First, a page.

The Second Department, reversing Supreme Court, determined plaintiffs’ motion for summary judgment on their actions for fraudulent inducement, unjust enrichment and to quiet title should not have been granted. Plaintiffs alleged the were overwhelmed by the number of documents to sign and did not realize they documents transferred the property to the defendant:
… [T]he plaintiffs … each averred that the defendant misled them into believing that they were signing documents to arrange a short sale of the property when, in fact, they executed documents that transferred the property to the defendant. One of the documents … was the deed to the property that the plaintiffs signed. The plaintiffs do not aver in their affidavits or in the complaint that they failed to read the documents they signed or that they were illiterate, blind, or did not read English, nor do they allege that they expressed any difficulty in understanding what they were signing … . Instead, the plaintiffs contend that they were “overwhelmed by the paperwork” but do not allege any facts that would suggest that they were prevented from reading the documents prior to signing them or that they were forced to sign … . Holder v Folsom PL Realty, Inc., 2022 NY Slip Op 03890, Second Dept 6-15-22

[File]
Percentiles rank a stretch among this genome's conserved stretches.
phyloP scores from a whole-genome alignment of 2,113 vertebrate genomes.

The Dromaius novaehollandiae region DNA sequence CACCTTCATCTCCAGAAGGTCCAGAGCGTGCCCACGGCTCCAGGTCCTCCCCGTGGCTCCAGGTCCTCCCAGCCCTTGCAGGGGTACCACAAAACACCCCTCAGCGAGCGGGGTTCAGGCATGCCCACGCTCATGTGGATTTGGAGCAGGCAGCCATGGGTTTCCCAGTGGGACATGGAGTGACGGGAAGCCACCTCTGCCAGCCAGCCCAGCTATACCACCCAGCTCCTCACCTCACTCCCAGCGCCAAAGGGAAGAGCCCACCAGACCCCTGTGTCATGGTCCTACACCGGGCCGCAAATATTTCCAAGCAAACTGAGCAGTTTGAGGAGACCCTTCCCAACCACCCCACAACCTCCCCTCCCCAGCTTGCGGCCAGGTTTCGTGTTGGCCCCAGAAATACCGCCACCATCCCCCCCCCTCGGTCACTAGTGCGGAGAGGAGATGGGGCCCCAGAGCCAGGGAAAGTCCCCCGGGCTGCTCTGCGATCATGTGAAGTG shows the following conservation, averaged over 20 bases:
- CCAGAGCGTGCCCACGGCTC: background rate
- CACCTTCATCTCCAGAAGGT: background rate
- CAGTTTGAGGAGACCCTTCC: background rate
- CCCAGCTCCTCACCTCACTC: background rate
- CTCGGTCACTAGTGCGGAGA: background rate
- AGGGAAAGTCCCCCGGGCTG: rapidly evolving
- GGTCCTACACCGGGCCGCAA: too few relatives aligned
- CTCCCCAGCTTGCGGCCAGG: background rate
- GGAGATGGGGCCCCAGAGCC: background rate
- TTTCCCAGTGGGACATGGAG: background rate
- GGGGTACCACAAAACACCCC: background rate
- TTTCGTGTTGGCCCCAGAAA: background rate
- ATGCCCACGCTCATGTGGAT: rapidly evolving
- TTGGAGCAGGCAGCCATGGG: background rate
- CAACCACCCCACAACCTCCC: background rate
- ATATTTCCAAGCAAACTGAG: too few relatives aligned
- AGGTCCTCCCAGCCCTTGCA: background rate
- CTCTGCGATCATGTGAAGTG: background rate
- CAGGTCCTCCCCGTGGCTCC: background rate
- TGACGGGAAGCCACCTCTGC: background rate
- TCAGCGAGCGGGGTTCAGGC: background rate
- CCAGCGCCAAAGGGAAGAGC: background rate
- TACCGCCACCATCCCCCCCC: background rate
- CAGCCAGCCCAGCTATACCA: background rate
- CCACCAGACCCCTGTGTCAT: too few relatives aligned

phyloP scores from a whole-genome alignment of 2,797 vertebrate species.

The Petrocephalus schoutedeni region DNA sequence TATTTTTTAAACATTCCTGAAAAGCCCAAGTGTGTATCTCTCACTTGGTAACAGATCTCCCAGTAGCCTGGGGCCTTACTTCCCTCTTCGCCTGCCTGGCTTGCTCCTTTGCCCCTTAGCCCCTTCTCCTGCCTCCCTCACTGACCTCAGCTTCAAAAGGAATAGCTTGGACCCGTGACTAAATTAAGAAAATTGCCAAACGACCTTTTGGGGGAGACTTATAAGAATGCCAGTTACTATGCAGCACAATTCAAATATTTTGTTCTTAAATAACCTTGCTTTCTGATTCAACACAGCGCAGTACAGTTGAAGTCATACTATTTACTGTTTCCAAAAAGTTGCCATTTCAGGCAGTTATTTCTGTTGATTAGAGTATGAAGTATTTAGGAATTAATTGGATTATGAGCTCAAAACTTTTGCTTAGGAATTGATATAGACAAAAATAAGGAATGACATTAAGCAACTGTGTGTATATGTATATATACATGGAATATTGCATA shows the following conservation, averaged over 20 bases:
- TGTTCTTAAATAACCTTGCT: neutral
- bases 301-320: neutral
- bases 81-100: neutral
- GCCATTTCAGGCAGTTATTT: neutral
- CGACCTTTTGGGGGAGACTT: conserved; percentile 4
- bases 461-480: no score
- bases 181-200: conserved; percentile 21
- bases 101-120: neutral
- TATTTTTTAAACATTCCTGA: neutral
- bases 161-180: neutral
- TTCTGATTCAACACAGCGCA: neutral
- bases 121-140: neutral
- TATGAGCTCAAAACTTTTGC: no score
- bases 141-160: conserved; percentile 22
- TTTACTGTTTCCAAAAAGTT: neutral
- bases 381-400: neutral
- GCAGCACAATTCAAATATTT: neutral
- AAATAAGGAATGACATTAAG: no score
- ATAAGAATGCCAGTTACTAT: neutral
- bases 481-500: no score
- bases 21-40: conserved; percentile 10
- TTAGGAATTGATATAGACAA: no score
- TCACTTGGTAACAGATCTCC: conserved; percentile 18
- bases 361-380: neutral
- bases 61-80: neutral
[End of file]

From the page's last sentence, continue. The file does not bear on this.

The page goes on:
Practice Point: Here the plaintiffs alleged they signed documents without realizing what they were agreeing to. Those allegations did not support summary judgment on their fraudulent inducement, unjust enrichment and quiet title causes of action. The plaintiffs did not allege they were prevented from reading the documents, or they could not understand the documents.